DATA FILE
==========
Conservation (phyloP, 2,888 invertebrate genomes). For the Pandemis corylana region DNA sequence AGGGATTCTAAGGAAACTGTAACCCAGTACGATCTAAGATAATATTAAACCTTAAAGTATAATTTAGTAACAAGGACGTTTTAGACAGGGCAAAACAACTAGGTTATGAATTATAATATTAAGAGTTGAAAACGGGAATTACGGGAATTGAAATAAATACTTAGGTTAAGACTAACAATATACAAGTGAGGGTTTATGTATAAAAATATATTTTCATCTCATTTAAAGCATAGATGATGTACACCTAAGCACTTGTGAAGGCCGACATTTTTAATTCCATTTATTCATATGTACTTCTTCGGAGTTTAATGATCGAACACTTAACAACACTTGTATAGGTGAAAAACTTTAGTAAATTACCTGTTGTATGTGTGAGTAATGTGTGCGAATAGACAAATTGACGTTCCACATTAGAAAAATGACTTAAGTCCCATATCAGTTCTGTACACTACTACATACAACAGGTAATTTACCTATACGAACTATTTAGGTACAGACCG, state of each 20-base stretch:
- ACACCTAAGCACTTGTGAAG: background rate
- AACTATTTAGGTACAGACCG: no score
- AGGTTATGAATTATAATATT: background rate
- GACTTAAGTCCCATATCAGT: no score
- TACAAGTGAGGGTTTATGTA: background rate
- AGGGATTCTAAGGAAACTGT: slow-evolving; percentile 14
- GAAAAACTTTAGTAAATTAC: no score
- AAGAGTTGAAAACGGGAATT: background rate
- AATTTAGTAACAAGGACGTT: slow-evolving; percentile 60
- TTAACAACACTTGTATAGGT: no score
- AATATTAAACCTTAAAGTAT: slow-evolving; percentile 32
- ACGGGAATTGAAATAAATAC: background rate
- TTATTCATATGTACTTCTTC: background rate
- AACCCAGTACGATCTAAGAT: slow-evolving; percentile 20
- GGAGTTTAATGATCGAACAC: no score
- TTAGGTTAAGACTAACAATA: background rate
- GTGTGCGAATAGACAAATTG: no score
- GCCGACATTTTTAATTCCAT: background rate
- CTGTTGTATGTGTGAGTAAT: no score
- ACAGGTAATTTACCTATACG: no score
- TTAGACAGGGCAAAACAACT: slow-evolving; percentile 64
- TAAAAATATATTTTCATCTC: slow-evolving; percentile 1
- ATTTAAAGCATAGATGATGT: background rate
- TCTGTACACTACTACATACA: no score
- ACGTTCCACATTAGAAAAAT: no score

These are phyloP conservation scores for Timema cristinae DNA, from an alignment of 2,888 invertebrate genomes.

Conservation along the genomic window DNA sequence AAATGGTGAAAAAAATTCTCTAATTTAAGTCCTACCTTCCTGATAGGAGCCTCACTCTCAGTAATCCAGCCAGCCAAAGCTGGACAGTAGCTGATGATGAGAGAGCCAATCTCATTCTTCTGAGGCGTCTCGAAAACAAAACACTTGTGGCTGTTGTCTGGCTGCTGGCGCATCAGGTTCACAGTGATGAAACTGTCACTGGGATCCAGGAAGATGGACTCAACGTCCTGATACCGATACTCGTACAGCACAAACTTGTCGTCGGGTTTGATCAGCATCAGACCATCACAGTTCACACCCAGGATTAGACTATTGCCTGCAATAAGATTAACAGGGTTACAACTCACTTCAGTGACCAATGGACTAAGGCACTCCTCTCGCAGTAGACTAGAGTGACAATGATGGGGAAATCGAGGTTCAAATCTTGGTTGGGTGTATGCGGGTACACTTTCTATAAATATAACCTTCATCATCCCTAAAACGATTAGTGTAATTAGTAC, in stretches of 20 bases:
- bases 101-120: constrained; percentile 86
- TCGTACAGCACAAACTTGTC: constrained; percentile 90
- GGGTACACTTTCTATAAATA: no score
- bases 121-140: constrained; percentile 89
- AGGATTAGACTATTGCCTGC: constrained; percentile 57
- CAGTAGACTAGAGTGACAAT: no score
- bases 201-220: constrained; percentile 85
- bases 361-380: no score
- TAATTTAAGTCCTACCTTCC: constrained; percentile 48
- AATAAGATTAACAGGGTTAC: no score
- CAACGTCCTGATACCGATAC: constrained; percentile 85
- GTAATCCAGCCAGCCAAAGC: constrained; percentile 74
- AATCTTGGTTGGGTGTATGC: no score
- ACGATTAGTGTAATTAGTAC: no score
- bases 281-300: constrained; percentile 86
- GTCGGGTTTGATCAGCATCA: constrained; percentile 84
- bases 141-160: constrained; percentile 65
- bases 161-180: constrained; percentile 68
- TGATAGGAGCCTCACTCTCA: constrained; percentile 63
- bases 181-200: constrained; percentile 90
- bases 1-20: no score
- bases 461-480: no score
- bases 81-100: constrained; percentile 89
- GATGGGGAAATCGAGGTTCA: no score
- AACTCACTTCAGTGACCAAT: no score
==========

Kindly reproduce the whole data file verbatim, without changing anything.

Conservation (phyloP, 2,888 invertebrate genomes). For the Pandemis corylana region DNA sequence AGGGATTCTAAGGAAACTGTAACCCAGTACGATCTAAGATAATATTAAACCTTAAAGTATAATTTAGTAACAAGGACGTTTTAGACAGGGCAAAACAACTAGGTTATGAATTATAATATTAAGAGTTGAAAACGGGAATTACGGGAATTGAAATAAATACTTAGGTTAAGACTAACAATATACAAGTGAGGGTTTATGTATAAAAATATATTTTCATCTCATTTAAAGCATAGATGATGTACACCTAAGCACTTGTGAAGGCCGACATTTTTAATTCCATTTATTCATATGTACTTCTTCGGAGTTTAATGATCGAACACTTAACAACACTTGTATAGGTGAAAAACTTTAGTAAATTACCTGTTGTATGTGTGAGTAATGTGTGCGAATAGACAAATTGACGTTCCACATTAGAAAAATGACTTAAGTCCCATATCAGTTCTGTACACTACTACATACAACAGGTAATTTACCTATACGAACTATTTAGGTACAGACCG, state of each 20-base stretch:
- ACACCTAAGCACTTGTGAAG: background rate
- AACTATTTAGGTACAGACCG: no score
- AGGTTATGAATTATAATATT: background rate
- GACTTAAGTCCCATATCAGT: no score
- TACAAGTGAGGGTTTATGTA: background rate
- AGGGATTCTAAGGAAACTGT: slow-evolving; percentile 14
- GAAAAACTTTAGTAAATTAC: no score
- AAGAGTTGAAAACGGGAATT: background rate
- AATTTAGTAACAAGGACGTT: slow-evolving; percentile 60
- TTAACAACACTTGTATAGGT: no score
- AATATTAAACCTTAAAGTAT: slow-evolving; percentile 32
- ACGGGAATTGAAATAAATAC: background rate
- TTATTCATATGTACTTCTTC: background rate
- AACCCAGTACGATCTAAGAT: slow-evolving; percentile 20
- GGAGTTTAATGATCGAACAC: no score
- TTAGGTTAAGACTAACAATA: background rate
- GTGTGCGAATAGACAAATTG: no score
- GCCGACATTTTTAATTCCAT: background rate
- CTGTTGTATGTGTGAGTAAT: no score
- ACAGGTAATTTACCTATACG: no score
- TTAGACAGGGCAAAACAACT: slow-evolving; percentile 64
- TAAAAATATATTTTCATCTC: slow-evolving; percentile 1
- ATTTAAAGCATAGATGATGT: background rate
- TCTGTACACTACTACATACA: no score
- ACGTTCCACATTAGAAAAAT: no score

These are phyloP conservation scores for Timema cristinae DNA, from an alignment of 2,888 invertebrate genomes.

Conservation along the genomic window DNA sequence AAATGGTGAAAAAAATTCTCTAATTTAAGTCCTACCTTCCTGATAGGAGCCTCACTCTCAGTAATCCAGCCAGCCAAAGCTGGACAGTAGCTGATGATGAGAGAGCCAATCTCATTCTTCTGAGGCGTCTCGAAAACAAAACACTTGTGGCTGTTGTCTGGCTGCTGGCGCATCAGGTTCACAGTGATGAAACTGTCACTGGGATCCAGGAAGATGGACTCAACGTCCTGATACCGATACTCGTACAGCACAAACTTGTCGTCGGGTTTGATCAGCATCAGACCATCACAGTTCACACCCAGGATTAGACTATTGCCTGCAATAAGATTAACAGGGTTACAACTCACTTCAGTGACCAATGGACTAAGGCACTCCTCTCGCAGTAGACTAGAGTGACAATGATGGGGAAATCGAGGTTCAAATCTTGGTTGGGTGTATGCGGGTACACTTTCTATAAATATAACCTTCATCATCCCTAAAACGATTAGTGTAATTAGTAC, in stretches of 20 bases:
- bases 101-120: constrained; percentile 86
- TCGTACAGCACAAACTTGTC: constrained; percentile 90
- GGGTACACTTTCTATAAATA: no score
- bases 121-140: constrained; percentile 89
- AGGATTAGACTATTGCCTGC: constrained; percentile 57
- CAGTAGACTAGAGTGACAAT: no score
- bases 201-220: constrained; percentile 85
- bases 361-380: no score
- TAATTTAAGTCCTACCTTCC: constrained; percentile 48
- AATAAGATTAACAGGGTTAC: no score
- CAACGTCCTGATACCGATAC: constrained; percentile 85
- GTAATCCAGCCAGCCAAAGC: constrained; percentile 74
- AATCTTGGTTGGGTGTATGC: no score
- ACGATTAGTGTAATTAGTAC: no score
- bases 281-300: constrained; percentile 86
- GTCGGGTTTGATCAGCATCA: constrained; percentile 84
- bases 141-160: constrained; percentile 65
- bases 161-180: constrained; percentile 68
- TGATAGGAGCCTCACTCTCA: constrained; percentile 63
- bases 181-200: constrained; percentile 90
- bases 1-20: no score
- bases 461-480: no score
- bases 81-100: constrained; percentile 89
- GATGGGGAAATCGAGGTTCA: no score
- AACTCACTTCAGTGACCAAT: no score